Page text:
Child’s Play…Off the Playground
Ready or not, here I come…with some thoughts that I believe are worth sharing. As a behavior therapist who has also been a teacher for over two decades, I have a unique perspective. More often than not, therapists aren’t teachers and vice versa. My dual lenses, however, have afforded me the opportunity to see things through the eyes of a child as well as through those of a parent. The conclusion I’ve drawn after years of observing divorced parents battle over how best to parent their children is that, in many cases, the conflicts on the playground are navigated more civilly, more respectfully and frankly, more maturely, than those between co-parents. In other words, the communication between co-parents can often look more like child’s play than what is observed on a playground full of bickering, tattling school kids. Clearly this isn’t earth shattering news. Divorced parents have been duking it out for eons. The reason it’s worth mentioning, however, is because I see firsthand the irreversible damage this incessant battling does post-divorce to the children that parents are presumably trying to protect…and the long term consequences ain’t pretty. The finger pointing, insulting, blaming, shaming, and constant below-the-belt blows are a great way to guarantee that nobody will come out unscathed (and the children are WELL aware of your battle despite your best efforts to conceal your anger. Trust me. They tell me often.) So herein lies the single most important question: What’s your objective?
Want to Reduce Conflict? Get Clear on Objectives and Desired Outcomes
The most effective way I know to reduce the hostility is to be clear on your objective before initiating communication with your ex. If you establish the purpose of contact, you at least stand the chance of staying on course and hopefully can hold yourself accountable to do so (because no one else will) . It’s a slippery slope, however, to simply set an objective and then launch into contact. For example, one might set an objective to “email about therapy for Sally Sue” and then compose a scathing email about how Sally Sue needs therapy because “you really screwed her up when you left.” And so begins the blaming, shaming, name-calling child’s play. This is why establishing desired outcomes of the communication is so important. If you want to find a therapist for your child and you desire an outcome that results in you and your co-parent working together to find one…then make no mistake that any amount of child’s play will quickly derail the conversation, leaving your objective and desired outcome unmet. The irony is that parents can usually manage difficult exchanges amongst children very successfully but somehow can’t seem to pump the breaks when communicating with their ex. We get in our own way over and over and over again. An easy rule of thumb when you communicating with your co-parent?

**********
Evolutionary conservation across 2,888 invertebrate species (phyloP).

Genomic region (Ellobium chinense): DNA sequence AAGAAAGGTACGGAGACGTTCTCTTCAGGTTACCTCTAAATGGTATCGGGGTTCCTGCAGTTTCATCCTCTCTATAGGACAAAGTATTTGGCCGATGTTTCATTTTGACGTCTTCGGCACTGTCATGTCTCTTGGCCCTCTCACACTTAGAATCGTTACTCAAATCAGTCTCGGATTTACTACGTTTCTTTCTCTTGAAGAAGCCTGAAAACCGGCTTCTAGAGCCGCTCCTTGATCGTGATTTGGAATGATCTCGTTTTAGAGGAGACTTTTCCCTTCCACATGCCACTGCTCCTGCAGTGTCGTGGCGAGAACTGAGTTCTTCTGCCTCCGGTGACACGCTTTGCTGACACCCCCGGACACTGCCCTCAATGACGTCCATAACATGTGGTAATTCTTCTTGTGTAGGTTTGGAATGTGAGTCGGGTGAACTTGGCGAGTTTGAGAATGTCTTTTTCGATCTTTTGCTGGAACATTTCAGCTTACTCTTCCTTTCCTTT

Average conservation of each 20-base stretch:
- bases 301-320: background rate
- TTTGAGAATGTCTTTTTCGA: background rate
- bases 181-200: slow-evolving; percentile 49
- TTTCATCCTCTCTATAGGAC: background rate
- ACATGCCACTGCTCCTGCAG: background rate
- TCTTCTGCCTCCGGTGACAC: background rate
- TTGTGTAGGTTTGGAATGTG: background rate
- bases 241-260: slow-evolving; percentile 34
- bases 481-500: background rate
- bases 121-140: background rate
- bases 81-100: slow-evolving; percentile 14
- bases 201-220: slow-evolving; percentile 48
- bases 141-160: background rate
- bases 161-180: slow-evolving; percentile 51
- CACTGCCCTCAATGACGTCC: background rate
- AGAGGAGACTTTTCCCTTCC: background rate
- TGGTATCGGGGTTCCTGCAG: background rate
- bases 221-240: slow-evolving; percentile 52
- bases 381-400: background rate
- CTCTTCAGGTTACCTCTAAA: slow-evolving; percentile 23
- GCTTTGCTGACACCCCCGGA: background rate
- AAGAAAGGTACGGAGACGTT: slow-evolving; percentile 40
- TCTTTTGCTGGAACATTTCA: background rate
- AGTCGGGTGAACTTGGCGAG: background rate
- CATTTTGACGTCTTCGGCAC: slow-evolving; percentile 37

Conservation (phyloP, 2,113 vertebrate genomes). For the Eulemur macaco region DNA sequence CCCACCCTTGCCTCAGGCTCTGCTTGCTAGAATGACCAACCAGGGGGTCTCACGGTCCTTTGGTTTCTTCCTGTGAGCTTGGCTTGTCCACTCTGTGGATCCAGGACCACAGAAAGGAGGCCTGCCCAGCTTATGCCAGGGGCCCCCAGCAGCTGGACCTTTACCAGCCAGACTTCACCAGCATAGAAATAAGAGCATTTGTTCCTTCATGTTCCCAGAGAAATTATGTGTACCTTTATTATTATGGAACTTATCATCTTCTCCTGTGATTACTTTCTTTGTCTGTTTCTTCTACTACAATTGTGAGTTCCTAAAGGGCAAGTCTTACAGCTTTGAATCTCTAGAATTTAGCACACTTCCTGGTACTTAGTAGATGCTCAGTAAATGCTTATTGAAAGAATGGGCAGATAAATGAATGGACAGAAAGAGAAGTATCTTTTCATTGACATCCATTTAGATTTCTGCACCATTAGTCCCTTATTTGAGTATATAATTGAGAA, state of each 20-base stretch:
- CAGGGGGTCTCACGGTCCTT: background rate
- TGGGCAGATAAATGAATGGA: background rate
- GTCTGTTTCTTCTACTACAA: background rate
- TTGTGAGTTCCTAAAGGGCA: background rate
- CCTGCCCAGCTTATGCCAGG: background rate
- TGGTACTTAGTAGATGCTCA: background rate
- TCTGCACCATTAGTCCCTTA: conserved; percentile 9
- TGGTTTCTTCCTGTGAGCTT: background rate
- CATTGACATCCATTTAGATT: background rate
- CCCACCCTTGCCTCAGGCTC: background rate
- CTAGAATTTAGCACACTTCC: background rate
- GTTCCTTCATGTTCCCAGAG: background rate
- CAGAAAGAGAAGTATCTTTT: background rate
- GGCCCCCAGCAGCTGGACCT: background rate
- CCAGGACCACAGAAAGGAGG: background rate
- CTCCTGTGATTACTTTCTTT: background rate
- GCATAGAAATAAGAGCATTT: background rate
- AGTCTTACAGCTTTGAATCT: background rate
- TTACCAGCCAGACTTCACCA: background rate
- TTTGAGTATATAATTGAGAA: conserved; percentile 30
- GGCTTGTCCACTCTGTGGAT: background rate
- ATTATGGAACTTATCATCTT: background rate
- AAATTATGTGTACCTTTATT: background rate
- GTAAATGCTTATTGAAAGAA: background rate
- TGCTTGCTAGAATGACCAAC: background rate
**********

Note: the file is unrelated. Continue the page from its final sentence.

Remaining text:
Compose your communication in such a way that you would be absolutely comfortable with other people reading the exchange.
- Get clear on the objective/purpose of your communication. Be honest with yourself. If you are feeling like cutting your ex down to size, go for a run or call a friend. Do not initiate communication when you can’t be certain you won’t slip.
- Decide on the desired outcome. You are contacting your co-parent for a reason. What do you want the communication to yield? There is no room for child’s play when you are clear on positive outcomes for your kids.
- Make no mistake that kids sense conflict. They know when parents aren’t communicating in healthy and productive ways. Get familiar with the long term consequences on children before you make a decision about initiating anything but positive communication.
- Get support. If you can’t get clear enough to be productive, seek support from a professional who can help navigate/facilitate communication.
- Get out of your own way!